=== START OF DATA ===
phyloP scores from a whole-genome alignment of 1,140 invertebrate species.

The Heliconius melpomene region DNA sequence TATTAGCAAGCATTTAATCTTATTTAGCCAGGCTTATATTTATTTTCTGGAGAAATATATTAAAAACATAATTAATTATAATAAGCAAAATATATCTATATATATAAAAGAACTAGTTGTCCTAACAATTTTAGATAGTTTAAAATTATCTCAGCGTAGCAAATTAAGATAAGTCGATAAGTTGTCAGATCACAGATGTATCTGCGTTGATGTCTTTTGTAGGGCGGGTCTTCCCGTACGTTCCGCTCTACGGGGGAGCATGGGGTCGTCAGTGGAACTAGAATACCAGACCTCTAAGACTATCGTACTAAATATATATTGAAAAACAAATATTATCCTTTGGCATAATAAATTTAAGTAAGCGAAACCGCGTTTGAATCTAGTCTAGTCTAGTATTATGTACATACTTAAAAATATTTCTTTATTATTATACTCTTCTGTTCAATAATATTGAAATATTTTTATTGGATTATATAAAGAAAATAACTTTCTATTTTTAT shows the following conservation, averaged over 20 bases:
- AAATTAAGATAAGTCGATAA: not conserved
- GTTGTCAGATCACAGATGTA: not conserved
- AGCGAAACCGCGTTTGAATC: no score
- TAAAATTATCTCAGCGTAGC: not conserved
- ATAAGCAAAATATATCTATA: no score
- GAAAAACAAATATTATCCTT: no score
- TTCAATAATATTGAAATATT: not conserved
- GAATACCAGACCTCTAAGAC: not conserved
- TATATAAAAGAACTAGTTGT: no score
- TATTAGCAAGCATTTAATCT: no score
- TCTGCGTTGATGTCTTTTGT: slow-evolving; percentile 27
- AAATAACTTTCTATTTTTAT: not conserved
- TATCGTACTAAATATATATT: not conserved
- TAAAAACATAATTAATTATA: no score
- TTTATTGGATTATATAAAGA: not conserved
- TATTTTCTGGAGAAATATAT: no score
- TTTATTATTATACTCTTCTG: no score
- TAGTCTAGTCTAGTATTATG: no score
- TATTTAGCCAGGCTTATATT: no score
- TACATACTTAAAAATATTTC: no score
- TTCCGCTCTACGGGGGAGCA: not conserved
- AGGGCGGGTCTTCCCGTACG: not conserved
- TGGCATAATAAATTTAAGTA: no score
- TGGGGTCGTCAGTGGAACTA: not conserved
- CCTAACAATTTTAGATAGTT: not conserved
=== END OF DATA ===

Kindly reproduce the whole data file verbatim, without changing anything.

phyloP scores from a whole-genome alignment of 1,140 invertebrate species.

The Heliconius melpomene region DNA sequence TATTAGCAAGCATTTAATCTTATTTAGCCAGGCTTATATTTATTTTCTGGAGAAATATATTAAAAACATAATTAATTATAATAAGCAAAATATATCTATATATATAAAAGAACTAGTTGTCCTAACAATTTTAGATAGTTTAAAATTATCTCAGCGTAGCAAATTAAGATAAGTCGATAAGTTGTCAGATCACAGATGTATCTGCGTTGATGTCTTTTGTAGGGCGGGTCTTCCCGTACGTTCCGCTCTACGGGGGAGCATGGGGTCGTCAGTGGAACTAGAATACCAGACCTCTAAGACTATCGTACTAAATATATATTGAAAAACAAATATTATCCTTTGGCATAATAAATTTAAGTAAGCGAAACCGCGTTTGAATCTAGTCTAGTCTAGTATTATGTACATACTTAAAAATATTTCTTTATTATTATACTCTTCTGTTCAATAATATTGAAATATTTTTATTGGATTATATAAAGAAAATAACTTTCTATTTTTAT shows the following conservation, averaged over 20 bases:
- AAATTAAGATAAGTCGATAA: not conserved
- GTTGTCAGATCACAGATGTA: not conserved
- AGCGAAACCGCGTTTGAATC: no score
- TAAAATTATCTCAGCGTAGC: not conserved
- ATAAGCAAAATATATCTATA: no score
- GAAAAACAAATATTATCCTT: no score
- TTCAATAATATTGAAATATT: not conserved
- GAATACCAGACCTCTAAGAC: not conserved
- TATATAAAAGAACTAGTTGT: no score
- TATTAGCAAGCATTTAATCT: no score
- TCTGCGTTGATGTCTTTTGT: slow-evolving; percentile 27
- AAATAACTTTCTATTTTTAT: not conserved
- TATCGTACTAAATATATATT: not conserved
- TAAAAACATAATTAATTATA: no score
- TTTATTGGATTATATAAAGA: not conserved
- TATTTTCTGGAGAAATATAT: no score
- TTTATTATTATACTCTTCTG: no score
- TAGTCTAGTCTAGTATTATG: no score
- TATTTAGCCAGGCTTATATT: no score
- TACATACTTAAAAATATTTC: no score
- TTCCGCTCTACGGGGGAGCA: not conserved
- AGGGCGGGTCTTCCCGTACG: not conserved
- TGGCATAATAAATTTAAGTA: no score
- TGGGGTCGTCAGTGGAACTA: not conserved
- CCTAACAATTTTAGATAGTT: not conserved